And still for real life one could make too general a statement about the possibility or advisability of such friendships, just as one might be too general in denouncing their possibility. A golden mean would seem to be correct. Perhaps, granted that such friendships are possible, the problem must be solved with each friendship that might arise. A person may be able to foster a friendship on the platonic plane with one, but not with another. And surely there are some emotional types that could scarcely keep a friendship with anyone of the other sex on a high plane, though they can live a chaste single life if they avoid such friendships.

One must admit, further, that, regardless of how perfect the friends are, or how lofty the motives of friendship, there are at least remote dangers in them, and one must be prudent enough to take the proper precautions and not to allow the remote dangers to become proximate, and to break off the friendship if the danger should become proximate.

It is a matter of fact that we are not living in paradise with the gift of immunity from ill-regulated passions. Though spiritual love and sentient love, held within bounds, are quite legitimate, emotion cannot be excluded from such love; and from emotion to passion is often a very short step, and slippery, because of our fallen nature with its ill-regulated passions. We have grace, thanks be to God, but grace does not free us from temptations. It helps us to overcome them. It supposes that we make the effort to avoid occasions of sin. We do not wish to say, however, that the presence of some temptations in a friendship is a sign that the friendship should be broken off immediately. There are temptations in every walk of life. And yet, when such a friendship should be a proximate occasion of losing one's vocation to the single life of perfect chastity, it must be given up. It is that, when it becomes an absorbing interest, so that one is always thinking of the friend when absent, and is restless for the friend's presence, and longs to hear the friend's voice and to see the friend's face. Then it is certainly high time to break off the friendship, because it will become more absorbing, without being able to be satisfied, short of giving up one's vocation of single chastity.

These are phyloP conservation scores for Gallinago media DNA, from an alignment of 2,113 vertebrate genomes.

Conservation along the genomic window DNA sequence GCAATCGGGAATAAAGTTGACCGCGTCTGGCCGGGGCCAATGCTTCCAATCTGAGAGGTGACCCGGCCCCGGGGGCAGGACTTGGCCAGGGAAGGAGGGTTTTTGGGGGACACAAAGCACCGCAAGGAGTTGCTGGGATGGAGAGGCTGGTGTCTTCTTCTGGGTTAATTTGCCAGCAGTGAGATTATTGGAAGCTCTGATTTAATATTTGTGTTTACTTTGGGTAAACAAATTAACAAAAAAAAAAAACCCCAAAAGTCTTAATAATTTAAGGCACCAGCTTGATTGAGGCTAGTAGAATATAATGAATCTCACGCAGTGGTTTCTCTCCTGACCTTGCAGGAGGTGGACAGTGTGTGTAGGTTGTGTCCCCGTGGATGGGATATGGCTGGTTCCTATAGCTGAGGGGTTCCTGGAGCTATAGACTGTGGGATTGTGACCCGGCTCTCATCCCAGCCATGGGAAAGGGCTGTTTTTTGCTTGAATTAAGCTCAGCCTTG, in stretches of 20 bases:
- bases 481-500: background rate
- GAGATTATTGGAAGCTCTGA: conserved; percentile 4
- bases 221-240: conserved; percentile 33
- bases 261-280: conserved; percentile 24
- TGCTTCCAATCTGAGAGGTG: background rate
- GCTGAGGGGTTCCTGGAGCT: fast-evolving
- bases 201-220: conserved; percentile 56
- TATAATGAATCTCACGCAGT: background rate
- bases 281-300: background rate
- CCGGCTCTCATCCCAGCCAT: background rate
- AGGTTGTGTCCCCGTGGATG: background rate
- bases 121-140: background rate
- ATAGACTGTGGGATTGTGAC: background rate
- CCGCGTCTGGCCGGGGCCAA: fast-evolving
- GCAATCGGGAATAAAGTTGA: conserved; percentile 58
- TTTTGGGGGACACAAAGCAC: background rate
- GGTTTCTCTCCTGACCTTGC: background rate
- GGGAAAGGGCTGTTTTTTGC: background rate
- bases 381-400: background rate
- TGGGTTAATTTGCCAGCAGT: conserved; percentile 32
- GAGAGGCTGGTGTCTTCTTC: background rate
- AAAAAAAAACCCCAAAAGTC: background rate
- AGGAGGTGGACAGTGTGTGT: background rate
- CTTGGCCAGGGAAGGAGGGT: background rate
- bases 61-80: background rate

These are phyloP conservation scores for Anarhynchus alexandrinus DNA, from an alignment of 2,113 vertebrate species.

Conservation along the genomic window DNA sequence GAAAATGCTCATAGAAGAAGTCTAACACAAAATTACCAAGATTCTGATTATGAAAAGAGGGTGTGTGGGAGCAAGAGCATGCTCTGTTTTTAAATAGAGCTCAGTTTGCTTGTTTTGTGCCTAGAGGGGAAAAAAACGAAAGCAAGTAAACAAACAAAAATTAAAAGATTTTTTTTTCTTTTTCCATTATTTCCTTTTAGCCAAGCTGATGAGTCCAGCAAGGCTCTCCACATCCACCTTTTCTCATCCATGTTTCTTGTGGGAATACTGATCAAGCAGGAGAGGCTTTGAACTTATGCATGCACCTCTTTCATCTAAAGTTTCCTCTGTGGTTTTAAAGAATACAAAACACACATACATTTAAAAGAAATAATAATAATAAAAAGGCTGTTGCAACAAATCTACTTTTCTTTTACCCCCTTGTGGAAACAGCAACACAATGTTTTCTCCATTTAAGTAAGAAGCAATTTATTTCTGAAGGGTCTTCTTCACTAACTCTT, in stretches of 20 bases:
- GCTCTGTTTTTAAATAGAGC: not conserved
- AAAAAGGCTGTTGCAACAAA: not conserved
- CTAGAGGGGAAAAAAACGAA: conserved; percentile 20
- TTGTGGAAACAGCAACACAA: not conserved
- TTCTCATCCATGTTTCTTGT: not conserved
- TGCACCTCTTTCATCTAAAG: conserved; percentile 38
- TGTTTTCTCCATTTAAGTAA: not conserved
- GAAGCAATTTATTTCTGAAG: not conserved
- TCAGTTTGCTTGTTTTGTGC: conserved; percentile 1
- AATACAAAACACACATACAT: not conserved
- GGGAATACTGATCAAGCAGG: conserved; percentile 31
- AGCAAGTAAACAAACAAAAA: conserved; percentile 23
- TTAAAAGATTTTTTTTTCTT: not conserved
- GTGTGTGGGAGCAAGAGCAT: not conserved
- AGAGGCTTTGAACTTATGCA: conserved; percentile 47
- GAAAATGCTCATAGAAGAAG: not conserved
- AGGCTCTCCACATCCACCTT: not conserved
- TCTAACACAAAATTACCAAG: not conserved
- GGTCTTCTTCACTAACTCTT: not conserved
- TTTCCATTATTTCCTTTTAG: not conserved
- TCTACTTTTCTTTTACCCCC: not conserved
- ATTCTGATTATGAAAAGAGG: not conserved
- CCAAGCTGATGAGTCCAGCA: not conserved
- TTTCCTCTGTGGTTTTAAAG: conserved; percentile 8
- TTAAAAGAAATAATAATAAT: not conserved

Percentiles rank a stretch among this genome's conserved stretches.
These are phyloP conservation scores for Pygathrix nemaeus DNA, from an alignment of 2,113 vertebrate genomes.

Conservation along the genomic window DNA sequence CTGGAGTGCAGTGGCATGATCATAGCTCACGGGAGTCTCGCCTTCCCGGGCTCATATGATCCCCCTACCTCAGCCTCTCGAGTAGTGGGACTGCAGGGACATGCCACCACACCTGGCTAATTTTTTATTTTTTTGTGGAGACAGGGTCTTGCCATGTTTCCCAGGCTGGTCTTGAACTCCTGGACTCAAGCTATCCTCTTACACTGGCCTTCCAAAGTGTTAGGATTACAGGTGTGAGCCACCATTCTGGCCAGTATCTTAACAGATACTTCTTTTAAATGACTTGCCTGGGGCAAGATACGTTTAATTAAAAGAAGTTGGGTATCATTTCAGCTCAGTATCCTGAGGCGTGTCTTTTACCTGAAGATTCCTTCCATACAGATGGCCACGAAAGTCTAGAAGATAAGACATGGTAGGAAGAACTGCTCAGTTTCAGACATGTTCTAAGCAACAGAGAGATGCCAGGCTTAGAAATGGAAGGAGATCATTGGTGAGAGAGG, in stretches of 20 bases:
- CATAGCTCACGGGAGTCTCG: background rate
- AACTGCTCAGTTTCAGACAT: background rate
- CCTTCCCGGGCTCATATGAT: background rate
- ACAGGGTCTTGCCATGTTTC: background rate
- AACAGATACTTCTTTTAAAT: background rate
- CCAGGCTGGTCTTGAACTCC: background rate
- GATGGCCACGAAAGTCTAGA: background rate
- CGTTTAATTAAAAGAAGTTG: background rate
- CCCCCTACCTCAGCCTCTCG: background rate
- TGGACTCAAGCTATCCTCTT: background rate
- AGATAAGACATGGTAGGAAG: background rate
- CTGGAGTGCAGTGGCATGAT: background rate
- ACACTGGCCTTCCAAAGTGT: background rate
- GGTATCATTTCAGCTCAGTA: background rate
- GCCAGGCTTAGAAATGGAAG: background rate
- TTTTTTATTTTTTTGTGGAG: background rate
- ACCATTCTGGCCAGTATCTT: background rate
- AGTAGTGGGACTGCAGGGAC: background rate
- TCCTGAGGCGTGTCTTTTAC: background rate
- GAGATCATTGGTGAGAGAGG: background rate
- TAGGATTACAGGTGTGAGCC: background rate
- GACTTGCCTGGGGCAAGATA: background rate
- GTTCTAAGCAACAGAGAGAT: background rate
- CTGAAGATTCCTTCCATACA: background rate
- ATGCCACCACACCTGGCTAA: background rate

It is well to know that even though a friendship begins on a high plane of spiritual interests, it can deteriorate to sensual and even sexual interests. And the more a friendship is based on purely recreational interests, the more liable is it to deteriorate to sexual love.